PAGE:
NEW YORK • Global spending on medicines will reach US$1.4 trillion (S$2 trillion) in 2020, driven by increased healthcare access in emerging markets and high-priced new drugs for cancer and other diseases, according to a forecast by IMS Health released yesterday.
That is up from about US$1.07 trillion this year, representing a compound annual growth rate of 4 to 7 per cent over the next five years, the Global Medicines Use In 2020 report compiled by IMS Institute for Healthcare Informatics found.
Some 225 new drugs will come to market over the next five years, about a third of them aimed at cancer, as well as medicines for rare diseases, which can carry ultra-high price tags, and treatments for autoimmune diseases and heart disease, the report said.
The cost will be partially offset by patent expirations, which are expected to reduce spending on brand-name drugs by US$178 billion, including US$41 billion from biologic medicines, as cheaper biosimilars become more widely adopted, the report forecast.
Health system expansions in developing markets, leading to significantly increased access to cheap generic drugs, will also drive spending in 2020, according to IMS, which provides prescription drug use data for the pharmaceutical industry.
By 2020, 4.5 trillion doses of medicine will be dispensed, up 24 per cent from this year, with the average cost just 30 US cents a dose, IMS estimated.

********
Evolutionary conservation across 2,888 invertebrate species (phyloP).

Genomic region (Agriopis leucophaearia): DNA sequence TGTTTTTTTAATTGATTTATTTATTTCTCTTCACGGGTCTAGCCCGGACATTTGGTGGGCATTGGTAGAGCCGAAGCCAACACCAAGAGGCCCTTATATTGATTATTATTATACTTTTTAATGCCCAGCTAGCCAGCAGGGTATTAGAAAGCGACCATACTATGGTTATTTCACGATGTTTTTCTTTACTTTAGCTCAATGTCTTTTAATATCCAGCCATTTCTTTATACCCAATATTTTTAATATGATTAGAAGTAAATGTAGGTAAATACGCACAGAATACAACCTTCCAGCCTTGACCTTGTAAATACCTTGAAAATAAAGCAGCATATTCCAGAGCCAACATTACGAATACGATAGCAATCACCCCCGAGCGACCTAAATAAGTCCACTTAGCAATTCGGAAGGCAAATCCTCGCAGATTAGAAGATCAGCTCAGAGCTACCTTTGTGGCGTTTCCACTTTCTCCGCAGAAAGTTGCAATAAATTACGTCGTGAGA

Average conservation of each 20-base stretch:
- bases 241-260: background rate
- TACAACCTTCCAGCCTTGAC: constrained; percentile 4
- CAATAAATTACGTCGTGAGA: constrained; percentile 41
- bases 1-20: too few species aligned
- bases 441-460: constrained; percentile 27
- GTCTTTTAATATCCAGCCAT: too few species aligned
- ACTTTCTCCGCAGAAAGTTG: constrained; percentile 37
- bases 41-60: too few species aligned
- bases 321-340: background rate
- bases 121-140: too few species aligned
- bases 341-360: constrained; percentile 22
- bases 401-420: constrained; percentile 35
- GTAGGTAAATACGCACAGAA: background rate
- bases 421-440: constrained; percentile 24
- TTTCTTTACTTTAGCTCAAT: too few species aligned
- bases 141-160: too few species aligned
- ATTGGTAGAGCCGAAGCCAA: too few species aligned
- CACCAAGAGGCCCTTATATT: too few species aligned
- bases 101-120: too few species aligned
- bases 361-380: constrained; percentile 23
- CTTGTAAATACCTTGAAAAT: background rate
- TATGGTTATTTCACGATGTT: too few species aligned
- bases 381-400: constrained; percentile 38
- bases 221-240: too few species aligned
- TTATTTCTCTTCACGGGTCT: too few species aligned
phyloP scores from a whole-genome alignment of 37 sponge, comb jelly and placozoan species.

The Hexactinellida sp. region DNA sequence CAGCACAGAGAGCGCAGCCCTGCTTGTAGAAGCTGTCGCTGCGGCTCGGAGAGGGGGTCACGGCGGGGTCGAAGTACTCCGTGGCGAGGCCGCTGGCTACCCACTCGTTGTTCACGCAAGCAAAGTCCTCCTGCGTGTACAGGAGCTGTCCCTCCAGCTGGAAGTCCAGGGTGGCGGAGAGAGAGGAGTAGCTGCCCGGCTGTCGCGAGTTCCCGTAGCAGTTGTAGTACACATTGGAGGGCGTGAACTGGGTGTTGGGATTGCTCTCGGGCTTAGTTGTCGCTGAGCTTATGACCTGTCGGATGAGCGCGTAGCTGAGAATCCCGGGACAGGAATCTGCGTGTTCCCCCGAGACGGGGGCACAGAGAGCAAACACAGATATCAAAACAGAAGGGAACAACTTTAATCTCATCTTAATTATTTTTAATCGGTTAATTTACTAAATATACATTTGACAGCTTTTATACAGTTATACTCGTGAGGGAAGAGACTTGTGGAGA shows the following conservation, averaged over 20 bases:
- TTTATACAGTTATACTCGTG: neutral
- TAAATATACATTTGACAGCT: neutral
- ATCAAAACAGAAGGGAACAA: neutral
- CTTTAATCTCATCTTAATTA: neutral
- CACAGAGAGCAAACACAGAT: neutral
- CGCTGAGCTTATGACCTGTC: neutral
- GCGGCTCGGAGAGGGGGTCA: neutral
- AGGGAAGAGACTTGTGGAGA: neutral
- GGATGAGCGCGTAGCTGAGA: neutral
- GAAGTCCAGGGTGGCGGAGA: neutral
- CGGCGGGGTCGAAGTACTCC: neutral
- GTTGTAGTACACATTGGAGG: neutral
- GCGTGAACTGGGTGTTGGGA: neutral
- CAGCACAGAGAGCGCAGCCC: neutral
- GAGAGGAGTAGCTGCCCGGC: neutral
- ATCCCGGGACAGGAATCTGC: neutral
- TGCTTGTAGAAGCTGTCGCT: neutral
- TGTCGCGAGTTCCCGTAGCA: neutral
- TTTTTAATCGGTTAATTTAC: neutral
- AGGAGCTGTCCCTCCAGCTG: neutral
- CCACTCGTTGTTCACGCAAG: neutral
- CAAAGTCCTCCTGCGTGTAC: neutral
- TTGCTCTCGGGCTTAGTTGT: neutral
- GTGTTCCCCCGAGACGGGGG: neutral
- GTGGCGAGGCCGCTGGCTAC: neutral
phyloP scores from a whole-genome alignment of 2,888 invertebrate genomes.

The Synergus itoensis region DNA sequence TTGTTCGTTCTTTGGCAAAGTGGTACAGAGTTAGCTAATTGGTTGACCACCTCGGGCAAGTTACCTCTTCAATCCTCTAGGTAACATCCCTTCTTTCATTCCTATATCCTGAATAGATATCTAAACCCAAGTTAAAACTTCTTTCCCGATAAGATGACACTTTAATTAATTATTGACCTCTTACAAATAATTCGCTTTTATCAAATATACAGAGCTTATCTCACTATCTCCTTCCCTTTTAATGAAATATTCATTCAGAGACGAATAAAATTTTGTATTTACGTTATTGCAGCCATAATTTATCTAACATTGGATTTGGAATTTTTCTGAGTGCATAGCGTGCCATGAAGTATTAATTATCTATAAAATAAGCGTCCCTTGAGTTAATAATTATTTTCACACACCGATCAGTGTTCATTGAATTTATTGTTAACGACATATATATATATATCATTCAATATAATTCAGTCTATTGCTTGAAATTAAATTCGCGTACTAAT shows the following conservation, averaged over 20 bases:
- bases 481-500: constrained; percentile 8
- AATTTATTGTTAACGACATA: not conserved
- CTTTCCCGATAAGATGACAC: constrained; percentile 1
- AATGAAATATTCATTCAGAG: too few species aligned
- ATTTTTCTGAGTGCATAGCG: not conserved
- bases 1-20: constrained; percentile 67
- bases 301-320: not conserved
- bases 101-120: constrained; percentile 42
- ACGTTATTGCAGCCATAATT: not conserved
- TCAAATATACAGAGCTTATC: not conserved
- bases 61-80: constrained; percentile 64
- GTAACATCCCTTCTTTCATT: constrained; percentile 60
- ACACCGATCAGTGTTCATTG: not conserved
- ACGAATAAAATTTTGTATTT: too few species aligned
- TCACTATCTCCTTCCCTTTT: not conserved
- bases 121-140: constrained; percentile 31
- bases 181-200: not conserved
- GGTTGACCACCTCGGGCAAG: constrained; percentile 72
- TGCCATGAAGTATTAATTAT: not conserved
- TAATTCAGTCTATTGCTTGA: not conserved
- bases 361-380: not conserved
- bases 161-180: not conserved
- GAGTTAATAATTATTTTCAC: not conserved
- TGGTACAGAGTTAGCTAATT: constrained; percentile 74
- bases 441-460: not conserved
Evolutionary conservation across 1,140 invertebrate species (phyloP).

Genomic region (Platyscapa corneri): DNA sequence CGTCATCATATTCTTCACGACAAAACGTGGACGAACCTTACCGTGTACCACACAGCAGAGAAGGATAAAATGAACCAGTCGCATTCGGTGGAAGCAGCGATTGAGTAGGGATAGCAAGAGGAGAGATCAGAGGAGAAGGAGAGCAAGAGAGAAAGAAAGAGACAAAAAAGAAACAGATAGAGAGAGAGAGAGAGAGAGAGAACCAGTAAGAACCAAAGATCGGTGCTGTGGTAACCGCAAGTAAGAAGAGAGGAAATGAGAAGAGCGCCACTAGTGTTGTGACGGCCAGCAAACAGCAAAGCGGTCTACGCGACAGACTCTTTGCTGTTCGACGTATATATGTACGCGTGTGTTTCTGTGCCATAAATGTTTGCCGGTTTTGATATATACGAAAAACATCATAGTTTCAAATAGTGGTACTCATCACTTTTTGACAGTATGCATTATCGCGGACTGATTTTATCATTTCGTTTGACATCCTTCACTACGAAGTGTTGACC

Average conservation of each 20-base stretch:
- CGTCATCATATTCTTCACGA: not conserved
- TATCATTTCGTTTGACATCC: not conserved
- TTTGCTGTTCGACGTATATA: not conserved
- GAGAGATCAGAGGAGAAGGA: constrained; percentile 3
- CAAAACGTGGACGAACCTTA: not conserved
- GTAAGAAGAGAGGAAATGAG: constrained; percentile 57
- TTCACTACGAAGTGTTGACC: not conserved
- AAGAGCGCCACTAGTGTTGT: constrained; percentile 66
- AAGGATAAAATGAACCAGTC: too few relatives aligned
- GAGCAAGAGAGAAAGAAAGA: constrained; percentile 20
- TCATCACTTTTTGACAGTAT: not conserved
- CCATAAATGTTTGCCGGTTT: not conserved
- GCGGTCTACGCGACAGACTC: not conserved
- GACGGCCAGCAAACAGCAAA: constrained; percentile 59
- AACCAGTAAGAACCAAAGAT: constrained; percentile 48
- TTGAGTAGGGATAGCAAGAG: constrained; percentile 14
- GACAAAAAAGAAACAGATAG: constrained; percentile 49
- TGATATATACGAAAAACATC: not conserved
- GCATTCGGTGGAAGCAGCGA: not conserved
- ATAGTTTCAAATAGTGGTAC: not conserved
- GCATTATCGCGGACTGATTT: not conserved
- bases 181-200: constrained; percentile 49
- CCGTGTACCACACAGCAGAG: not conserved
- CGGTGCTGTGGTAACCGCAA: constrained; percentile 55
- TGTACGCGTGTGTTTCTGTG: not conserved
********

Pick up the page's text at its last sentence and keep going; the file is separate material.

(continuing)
More than half of the world's population will consume at least one medicine per person per day, up from one-third of the world in 2005, with the growth led by India, China, Brazil and Indonesia, the report predicted.
"We are now getting much more value for every dollar or whatever currency we spend... because we can get decades' worth of innovation, most of it incredibly cheaply because generics are widely available," said IMS Institute's research director, Mr Michael Kleinrock.
Developed markets will still account for the lion's share of global spending, about 63 per cent, due to higher prices and access to the newest, most expensive treatments. The nine nations IMS defines as developed pharmaceutical markets will spend about US$880 billion in 2020, an increase of nearly US$300 billion over the next five years, with the United States accounting for some US$575 billion.
By 2020, IMS forecasts 36 million people will have been treated with new medicines for hepatitis C, such as Gilead Sciences' Harvoni, that virtually guarantee a cure for the serious liver disease. China, the largest emerging market, will spend about US$165 billion in 2020 despite slowing growth.